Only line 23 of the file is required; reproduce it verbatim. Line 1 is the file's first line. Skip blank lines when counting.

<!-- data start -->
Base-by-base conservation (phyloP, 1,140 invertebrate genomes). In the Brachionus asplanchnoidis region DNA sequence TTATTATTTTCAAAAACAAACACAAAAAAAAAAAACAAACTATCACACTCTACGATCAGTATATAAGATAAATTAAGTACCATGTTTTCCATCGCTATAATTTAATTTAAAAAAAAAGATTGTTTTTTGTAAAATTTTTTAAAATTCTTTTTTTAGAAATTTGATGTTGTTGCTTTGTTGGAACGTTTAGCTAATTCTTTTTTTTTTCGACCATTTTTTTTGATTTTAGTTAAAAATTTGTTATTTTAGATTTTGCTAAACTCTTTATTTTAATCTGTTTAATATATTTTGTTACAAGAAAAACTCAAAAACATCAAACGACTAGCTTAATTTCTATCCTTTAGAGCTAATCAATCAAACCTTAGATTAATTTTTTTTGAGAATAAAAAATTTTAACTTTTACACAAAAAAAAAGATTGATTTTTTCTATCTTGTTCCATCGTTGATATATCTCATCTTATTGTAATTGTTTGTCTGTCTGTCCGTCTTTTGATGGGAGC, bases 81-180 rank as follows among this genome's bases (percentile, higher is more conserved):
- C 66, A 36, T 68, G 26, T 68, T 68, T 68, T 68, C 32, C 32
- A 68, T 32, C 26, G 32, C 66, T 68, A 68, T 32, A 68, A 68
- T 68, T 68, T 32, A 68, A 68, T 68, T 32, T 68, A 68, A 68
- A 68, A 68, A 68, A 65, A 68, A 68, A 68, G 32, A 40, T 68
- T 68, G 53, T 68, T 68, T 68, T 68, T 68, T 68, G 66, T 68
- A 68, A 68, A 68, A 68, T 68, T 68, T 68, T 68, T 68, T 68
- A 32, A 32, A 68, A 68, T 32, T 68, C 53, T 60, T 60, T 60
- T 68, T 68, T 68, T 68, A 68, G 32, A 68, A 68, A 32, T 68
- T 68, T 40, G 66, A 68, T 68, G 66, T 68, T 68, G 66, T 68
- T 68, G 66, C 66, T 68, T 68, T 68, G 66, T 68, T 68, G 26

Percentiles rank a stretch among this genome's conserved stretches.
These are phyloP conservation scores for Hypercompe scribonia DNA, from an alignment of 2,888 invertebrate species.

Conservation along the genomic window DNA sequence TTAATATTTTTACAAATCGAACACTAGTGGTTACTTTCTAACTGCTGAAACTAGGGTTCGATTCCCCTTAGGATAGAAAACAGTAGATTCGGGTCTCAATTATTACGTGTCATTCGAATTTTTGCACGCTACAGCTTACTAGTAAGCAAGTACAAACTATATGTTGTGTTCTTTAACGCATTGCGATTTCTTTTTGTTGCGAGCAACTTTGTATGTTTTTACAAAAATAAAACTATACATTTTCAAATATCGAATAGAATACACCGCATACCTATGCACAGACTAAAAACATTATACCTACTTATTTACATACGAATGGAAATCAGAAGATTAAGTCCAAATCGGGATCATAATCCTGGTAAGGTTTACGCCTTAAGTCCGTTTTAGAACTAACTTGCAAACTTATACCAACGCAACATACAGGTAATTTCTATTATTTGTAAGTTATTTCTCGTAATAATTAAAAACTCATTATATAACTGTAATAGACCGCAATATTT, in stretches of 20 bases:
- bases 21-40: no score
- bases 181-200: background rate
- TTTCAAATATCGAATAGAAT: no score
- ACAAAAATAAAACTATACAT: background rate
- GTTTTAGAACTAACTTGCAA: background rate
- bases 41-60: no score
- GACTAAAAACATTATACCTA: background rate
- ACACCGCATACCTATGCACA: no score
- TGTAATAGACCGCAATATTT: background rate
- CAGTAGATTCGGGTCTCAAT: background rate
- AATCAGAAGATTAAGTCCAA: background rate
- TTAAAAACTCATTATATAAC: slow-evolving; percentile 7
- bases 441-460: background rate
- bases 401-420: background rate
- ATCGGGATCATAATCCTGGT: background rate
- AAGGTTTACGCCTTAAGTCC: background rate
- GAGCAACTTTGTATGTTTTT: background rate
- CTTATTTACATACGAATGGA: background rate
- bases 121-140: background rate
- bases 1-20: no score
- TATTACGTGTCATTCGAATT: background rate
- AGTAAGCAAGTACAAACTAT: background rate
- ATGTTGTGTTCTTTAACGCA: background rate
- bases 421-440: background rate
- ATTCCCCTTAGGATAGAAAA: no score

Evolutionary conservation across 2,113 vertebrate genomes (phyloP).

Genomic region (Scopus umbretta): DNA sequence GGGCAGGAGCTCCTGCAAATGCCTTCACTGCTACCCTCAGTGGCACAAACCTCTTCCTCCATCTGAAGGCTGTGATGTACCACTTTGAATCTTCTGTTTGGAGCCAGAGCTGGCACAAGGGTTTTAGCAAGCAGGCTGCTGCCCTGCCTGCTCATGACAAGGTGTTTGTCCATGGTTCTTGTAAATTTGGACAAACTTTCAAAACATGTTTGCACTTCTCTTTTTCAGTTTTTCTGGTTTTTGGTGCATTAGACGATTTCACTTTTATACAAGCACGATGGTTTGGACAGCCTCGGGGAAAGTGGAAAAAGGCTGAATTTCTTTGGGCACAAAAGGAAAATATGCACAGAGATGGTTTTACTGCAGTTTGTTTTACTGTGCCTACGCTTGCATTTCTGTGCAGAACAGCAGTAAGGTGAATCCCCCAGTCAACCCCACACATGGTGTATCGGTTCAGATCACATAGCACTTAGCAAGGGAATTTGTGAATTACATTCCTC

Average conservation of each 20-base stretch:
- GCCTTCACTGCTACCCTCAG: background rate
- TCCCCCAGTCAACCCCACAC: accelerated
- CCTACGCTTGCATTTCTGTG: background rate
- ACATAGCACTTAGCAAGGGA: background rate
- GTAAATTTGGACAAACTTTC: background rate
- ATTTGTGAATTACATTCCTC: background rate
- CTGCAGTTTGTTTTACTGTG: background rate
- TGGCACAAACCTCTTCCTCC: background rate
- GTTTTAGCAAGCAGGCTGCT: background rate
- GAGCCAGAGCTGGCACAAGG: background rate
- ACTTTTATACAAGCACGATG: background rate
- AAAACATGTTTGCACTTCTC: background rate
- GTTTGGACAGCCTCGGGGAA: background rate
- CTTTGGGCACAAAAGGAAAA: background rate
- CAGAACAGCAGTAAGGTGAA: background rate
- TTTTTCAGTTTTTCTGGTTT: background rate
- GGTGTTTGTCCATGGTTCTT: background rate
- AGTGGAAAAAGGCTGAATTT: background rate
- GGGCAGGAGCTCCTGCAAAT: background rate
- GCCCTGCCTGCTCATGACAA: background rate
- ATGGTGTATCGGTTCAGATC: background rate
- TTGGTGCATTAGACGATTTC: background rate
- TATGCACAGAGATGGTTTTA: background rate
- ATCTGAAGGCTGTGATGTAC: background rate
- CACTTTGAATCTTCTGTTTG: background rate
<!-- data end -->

- TGTAATAGACCGCAATATTT: background rate